Anthony Wentz

Anthony Wentz, in 2016, before attending the U.S. Military Academy at West Point, N.Y.

Falcon High School teachers who had Anthony Wentz in class were devastated to hear the news over the weekend that one of their star students had been killed Friday in a military training accident at Laughlin Air Force Base in Texas.

“I can't help but think of his energy, his spunk, his smile and his goofiness,” said his former Spanish teacher, Brooke Neilson.

Wentz, 23, graduated from Falcon High in 2016, served an appointment at the U.S. Military Academy at West Point in New York and was a student pilot in training in the 47th Student Squadron at Laughlin.

Officials from the 47th Flying Training Wing said two supersonic jet trainers had a mishap on a runway on Friday, killing Wentz and injuring two other pilots. 

Wentz was one of six classmates among the Class of 2016 to receive appointments to U.S. military academies — a school record.

Wentz always strived for the best in high school, Neilson said, and went above and beyond in his studies.

“He was an exemplary student, friend, classmate and teammate,” she said. “I imagine he was an even better son and brother. I am heartbroken for his family.”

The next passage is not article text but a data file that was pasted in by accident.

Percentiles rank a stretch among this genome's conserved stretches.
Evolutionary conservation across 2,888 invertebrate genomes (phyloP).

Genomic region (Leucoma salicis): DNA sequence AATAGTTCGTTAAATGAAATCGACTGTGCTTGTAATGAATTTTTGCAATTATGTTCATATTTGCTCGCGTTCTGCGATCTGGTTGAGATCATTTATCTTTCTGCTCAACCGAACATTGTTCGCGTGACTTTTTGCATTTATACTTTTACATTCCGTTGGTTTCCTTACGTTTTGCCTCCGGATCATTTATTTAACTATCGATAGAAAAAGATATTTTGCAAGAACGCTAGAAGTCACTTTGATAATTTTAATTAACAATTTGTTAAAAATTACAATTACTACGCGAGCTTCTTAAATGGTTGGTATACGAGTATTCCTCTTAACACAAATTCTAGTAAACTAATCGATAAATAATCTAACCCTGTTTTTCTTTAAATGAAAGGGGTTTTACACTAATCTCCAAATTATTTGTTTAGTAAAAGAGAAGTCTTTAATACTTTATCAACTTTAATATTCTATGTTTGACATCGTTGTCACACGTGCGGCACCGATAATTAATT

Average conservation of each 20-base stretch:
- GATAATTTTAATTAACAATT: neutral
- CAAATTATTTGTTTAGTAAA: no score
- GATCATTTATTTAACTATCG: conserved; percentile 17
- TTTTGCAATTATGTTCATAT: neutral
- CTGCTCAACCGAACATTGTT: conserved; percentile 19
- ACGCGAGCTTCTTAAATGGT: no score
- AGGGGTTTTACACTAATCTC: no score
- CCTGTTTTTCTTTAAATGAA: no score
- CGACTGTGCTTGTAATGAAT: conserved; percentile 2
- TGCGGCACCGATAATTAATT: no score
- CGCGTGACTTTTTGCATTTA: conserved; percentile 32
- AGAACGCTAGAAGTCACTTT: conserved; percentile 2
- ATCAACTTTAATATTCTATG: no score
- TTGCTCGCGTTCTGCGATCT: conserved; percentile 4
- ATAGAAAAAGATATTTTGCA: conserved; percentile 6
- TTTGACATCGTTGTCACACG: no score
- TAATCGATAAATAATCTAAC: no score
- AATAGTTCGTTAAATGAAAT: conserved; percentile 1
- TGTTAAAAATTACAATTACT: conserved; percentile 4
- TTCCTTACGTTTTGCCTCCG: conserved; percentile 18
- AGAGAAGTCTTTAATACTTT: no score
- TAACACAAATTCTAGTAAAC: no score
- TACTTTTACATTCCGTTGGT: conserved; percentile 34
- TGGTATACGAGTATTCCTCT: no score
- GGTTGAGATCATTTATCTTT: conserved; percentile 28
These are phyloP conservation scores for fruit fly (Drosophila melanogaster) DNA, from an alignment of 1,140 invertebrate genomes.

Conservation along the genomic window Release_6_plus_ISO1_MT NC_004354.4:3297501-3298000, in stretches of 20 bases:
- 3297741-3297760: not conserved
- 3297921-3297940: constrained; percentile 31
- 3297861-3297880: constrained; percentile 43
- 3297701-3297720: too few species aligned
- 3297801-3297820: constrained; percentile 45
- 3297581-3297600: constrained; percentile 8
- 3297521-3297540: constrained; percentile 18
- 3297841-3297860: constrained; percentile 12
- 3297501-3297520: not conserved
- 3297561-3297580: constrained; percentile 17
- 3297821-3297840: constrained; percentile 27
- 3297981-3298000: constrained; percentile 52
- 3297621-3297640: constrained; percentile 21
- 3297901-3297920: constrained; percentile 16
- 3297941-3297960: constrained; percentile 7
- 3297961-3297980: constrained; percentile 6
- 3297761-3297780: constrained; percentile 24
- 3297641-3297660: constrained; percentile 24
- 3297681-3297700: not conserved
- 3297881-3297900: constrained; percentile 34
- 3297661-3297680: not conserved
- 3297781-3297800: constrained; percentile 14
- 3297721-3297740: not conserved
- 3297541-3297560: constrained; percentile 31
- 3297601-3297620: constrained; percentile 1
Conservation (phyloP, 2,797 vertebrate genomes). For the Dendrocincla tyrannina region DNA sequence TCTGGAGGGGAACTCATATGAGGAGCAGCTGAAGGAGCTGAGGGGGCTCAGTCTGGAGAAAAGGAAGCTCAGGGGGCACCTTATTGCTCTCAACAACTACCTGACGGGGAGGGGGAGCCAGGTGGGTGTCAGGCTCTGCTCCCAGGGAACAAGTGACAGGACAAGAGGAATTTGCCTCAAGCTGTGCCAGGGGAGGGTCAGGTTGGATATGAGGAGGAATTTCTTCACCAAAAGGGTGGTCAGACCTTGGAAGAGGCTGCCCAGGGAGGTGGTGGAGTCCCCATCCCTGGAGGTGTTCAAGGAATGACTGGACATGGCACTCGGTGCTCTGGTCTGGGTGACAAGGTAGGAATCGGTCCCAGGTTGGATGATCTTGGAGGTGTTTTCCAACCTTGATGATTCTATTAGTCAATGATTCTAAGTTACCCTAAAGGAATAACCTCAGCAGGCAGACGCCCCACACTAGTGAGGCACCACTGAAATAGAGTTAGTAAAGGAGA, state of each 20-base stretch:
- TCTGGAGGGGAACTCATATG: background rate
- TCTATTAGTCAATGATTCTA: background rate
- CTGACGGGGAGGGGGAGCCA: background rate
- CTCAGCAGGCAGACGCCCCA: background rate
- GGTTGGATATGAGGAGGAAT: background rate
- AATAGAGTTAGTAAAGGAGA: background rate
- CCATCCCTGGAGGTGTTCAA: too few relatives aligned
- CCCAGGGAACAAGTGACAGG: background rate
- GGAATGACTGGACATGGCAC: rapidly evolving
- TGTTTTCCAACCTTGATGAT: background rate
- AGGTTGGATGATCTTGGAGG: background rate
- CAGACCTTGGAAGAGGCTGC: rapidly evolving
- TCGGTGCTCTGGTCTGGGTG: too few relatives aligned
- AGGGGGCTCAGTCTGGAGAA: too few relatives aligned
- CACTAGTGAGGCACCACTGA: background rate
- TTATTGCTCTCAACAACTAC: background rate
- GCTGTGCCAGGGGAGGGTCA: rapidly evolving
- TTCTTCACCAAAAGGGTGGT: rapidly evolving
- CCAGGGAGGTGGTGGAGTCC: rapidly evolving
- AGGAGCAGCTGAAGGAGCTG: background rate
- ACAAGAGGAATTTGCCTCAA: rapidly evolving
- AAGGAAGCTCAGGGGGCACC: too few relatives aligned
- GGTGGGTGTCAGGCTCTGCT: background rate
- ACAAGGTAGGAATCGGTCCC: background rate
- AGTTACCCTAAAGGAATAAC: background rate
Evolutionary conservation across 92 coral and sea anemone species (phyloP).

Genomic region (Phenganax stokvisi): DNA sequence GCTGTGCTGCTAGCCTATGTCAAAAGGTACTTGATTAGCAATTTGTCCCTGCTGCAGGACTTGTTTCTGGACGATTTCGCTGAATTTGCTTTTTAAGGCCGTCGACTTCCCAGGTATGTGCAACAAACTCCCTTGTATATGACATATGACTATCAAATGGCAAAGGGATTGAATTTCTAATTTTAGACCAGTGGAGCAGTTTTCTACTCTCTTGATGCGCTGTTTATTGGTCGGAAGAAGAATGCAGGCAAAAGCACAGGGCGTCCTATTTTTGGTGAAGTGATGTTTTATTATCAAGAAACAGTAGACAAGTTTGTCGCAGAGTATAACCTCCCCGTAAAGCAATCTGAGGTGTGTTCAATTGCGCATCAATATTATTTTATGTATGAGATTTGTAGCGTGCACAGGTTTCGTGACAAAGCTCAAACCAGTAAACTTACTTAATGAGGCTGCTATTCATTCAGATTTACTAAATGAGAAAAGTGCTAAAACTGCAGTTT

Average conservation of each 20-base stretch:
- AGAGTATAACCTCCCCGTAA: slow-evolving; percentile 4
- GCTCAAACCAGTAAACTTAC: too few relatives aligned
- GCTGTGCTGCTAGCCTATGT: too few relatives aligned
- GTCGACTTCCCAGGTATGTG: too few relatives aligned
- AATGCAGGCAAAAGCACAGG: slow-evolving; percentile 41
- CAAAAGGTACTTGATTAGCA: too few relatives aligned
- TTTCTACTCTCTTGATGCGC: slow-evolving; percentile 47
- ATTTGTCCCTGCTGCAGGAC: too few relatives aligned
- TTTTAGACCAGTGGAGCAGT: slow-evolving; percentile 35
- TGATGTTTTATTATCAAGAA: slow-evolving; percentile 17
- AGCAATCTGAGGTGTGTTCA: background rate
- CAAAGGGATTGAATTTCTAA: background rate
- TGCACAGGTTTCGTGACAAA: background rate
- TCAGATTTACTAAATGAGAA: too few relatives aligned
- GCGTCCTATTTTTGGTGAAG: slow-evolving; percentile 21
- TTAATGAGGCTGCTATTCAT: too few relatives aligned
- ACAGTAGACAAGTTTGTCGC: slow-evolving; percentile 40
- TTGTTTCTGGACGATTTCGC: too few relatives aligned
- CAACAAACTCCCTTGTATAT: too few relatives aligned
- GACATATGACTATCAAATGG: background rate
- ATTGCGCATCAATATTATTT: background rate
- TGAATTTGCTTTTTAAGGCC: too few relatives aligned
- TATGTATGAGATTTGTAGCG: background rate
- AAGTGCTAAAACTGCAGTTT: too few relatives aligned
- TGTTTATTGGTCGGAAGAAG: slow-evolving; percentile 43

In Katie Wasson’s advanced-placement English class, Wentz was “the type of student teachers want to clone,” she said. “He was incredibly well-liked and a wonderful student.”

While it’s not uncommon for high schools to lose students during and after their academic career, Spanish teacher Jim Rottenborn said Wentz will be missed.

Rottenborn first met Wentz when he was a freshman. His older brother, Matt, who also attended West Point, was an earnest student, Rottenborn said, and would only have fun after all the work was done.

The younger Wentz was the opposite, he said, leaning toward “fun first, during and after.” 

But even though he was enjoying all that life had to offer, Wentz “got the job done very well,” Rottenborn said.

One example: As National Honor Society sponsor, Rottenborn oversaw the school's annual Halloween-themed Treat Street fundraiser involving the community.

Wentz showed up with a tricycle one year during decorating time and rode it around the hallways, Rottenborn said. But as it got closer to the opening, Wentz unleashed his “raw leadership” and rallied everyone to complete the tasks at hand, his teacher said.

Wentz decided while he was still in high school that he wanted to become a pilot, Rottenborn said.

“When he told me this goal, I had my doubts, even after all of the things I had seen him accomplish,” Rottenborn said. “His trainers and commanding officers saw something in Anthony that told them they could trust him with this very difficult job.

“The world needs to know what we’ve lost.”

Contact the writer: 719-476-1656.

Load comments